Interview with Product Manager: Hiroshi Kawahara
Interview with X-Pro1 Product Manager: Hiroshi Kawahara
We sat down with Hiroshi Kawahara, operations manager of the products planning division at Fujifilm. Kawahara was one of the designers of the X100 and has played a major role in the X-Pro1's product design. We quizzed him about what Fujifilm has learned from the X100, why there isn't any image stabilization in the X-Pro1 and whether the sluggish auto-focus we experienced with the X100 and X10 has been improved.
You mentioned during your presentation that the X-Pro1 has been in development for three years, earlier than the X100. Why was the X100 then released first, ahead of the X-Pro1?
Kawahara: One reason was that we took a lot of time to develop the interchangeable lens mount for the X-Pro1. The other reason is a marketing issue, if we had suddenly launched the X-Pro1 first; we didn't have the confidence that it would be accepted by our customers. So we launched the X100 first, and even then we didn't have the confidence that our customers would accept the camera. But fortunately many customers did and the X100 has sold very well. Now, we have the confidence that a high quality camera like the X-Pro1 can be accepted by our customers.
You also said that changes were made to the X-Pro1 based on feedback from photographers who used the X100. Could you give us some specific examples of those changes?
Kawahara: The X100's shutter speed dial didn't have a lock button, and some photographers requested for one on the X-Pro1. The X100 had a button on the back right of the camera, and some photographers said that when holding the camera they would accidentally hit the button, so it has been removed on the X-Pro1. The X100's had a scroll wheel on the back, but the X-Pro1 has a d-pad, which many photographers said was easier to use.
Wasn't the inclusion of a RAW button a little strange?
Kawahara: You think so? RAW development was a feature of the X100 - users could develop RAW images in-camera, without having to use software on a PC. I wanted to appeal to this feature with the RAW button. Photographers could develop RAW images conveniently with the X100 while on the move. The RAW button has been removed from the X-Pro1, but users can program the Function button (on the top plate) for the same command if they want.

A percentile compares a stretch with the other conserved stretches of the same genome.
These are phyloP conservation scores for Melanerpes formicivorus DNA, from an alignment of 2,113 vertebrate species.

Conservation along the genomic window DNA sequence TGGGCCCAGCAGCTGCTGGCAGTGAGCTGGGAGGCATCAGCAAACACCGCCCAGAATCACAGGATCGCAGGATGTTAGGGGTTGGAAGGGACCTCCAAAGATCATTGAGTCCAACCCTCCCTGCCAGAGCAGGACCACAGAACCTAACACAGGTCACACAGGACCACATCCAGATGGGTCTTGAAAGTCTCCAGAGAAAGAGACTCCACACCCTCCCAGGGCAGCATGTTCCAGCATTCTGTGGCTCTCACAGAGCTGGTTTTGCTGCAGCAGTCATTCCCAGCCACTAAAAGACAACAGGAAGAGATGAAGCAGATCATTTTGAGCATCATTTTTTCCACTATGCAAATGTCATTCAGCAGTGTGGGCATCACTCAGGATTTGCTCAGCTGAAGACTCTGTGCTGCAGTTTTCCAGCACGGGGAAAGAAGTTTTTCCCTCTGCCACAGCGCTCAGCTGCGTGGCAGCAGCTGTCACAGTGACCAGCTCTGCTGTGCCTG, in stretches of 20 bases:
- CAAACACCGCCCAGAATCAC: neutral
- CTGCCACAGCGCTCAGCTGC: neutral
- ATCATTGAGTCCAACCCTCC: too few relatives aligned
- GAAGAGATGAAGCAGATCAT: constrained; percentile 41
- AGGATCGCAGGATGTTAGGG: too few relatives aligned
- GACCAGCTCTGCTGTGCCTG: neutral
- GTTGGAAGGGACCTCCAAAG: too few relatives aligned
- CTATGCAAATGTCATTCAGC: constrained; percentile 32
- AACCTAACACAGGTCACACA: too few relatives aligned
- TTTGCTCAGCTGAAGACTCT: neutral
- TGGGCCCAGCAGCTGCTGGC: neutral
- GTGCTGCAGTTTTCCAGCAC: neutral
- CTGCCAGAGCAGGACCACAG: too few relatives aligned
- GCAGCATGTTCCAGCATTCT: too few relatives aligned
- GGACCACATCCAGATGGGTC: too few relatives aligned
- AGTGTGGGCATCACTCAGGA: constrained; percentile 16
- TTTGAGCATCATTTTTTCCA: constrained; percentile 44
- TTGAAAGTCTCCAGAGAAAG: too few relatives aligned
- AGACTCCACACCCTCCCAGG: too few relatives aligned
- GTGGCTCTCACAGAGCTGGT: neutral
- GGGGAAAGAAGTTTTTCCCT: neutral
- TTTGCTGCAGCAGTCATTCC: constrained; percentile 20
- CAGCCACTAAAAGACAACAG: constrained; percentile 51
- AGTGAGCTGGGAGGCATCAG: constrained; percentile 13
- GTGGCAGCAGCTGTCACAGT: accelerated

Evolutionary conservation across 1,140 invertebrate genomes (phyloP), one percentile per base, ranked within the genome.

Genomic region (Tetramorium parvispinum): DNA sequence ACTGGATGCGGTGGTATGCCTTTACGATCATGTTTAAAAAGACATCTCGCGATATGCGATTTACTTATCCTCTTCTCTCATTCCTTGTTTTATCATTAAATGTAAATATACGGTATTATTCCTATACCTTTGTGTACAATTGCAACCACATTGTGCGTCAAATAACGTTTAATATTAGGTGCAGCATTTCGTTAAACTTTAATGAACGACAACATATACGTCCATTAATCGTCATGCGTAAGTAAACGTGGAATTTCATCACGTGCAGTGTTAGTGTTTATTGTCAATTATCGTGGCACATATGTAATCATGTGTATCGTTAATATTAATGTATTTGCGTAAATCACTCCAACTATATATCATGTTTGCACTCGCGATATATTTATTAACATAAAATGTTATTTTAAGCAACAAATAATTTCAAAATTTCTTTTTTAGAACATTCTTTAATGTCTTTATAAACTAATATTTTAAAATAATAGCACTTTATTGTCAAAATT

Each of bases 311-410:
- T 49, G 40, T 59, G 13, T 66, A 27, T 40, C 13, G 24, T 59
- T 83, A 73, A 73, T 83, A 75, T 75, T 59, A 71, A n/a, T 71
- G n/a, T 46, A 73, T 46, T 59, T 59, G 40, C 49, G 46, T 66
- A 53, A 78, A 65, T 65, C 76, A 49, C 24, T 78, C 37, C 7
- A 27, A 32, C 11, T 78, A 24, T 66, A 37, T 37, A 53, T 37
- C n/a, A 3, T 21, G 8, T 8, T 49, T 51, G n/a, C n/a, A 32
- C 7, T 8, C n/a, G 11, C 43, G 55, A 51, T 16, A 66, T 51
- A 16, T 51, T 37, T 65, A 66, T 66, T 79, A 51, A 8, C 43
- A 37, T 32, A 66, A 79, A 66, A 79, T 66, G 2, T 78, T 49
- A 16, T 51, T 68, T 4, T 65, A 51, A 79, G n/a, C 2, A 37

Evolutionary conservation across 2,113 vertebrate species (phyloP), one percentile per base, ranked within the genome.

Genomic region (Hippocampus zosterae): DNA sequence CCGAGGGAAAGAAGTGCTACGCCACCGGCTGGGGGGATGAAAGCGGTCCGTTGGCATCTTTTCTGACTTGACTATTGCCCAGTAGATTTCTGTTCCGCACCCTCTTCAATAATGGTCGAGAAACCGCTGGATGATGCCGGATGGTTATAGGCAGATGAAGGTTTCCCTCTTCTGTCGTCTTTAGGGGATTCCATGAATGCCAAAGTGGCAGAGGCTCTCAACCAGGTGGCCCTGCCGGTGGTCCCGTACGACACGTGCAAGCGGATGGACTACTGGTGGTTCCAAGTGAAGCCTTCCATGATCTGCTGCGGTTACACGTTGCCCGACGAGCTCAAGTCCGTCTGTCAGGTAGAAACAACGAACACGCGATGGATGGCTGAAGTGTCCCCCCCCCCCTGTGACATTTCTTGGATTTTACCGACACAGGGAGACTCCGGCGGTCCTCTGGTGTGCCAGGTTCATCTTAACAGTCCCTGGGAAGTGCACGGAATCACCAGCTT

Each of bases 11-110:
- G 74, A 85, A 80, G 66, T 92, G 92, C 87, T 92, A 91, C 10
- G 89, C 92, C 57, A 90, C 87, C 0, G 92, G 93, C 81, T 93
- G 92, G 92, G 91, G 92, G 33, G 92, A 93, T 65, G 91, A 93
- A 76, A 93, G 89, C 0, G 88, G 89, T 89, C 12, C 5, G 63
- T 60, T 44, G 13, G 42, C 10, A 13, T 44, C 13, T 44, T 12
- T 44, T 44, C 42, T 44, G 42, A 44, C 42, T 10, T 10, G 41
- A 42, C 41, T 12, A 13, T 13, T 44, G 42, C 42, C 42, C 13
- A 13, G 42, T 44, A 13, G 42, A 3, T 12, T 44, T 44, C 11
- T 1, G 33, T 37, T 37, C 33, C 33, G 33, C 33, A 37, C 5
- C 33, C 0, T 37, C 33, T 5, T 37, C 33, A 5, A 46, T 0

Why isn't image stabilization included in the camera or in the three prime lenses being launched?
Kawahara: The size of the lens was of utmost importance to us. The three prime lenses being launched are very bright lenses with single focal lengths. We asked many professional photographers, they told us they didn't need image stabilization and that smaller-sized lenses was of higher priority. But they also said that they want image stabilization in zoom lenses, on that we agreed.
Editor's note: A 18-72mm F4 IS (27-108mm in 35mm equivalent) is in development and is scheduled to launch later in 2012. The lens will come with image stabilization (IS). Two more lenses, a telephoto 70-200mm F4 OIS (105-300mm in 35mm) and a wide zoom 12-24mm F4 OIS (18-36mm in 35mm), will come with optical image stabilization (OIS).
Has anything been done to improve the speed and accuracy of the auto-focus system in the X-Pro1?
Kawahara: We believe that the accuracy of the auto-focus on both the X100 and X10 is quite good, and we believe that AF speeds on the X-Pro1 should be the best among the three cameras.
Editor's note: At this point, our time was up and we couldn't clarify further. To Fujifilm's credit, the auto-focus on the X100 and X10 is quite fast and accurate as long as you manually dictate the AF point. But once you switch to Multi-area AF, the two cameras seem to struggle with finding the correct subject to focus on, which was the point we wanted to make. We will have to seek our answer with the camera itself, look for our review of the X-Pro1, coming soon.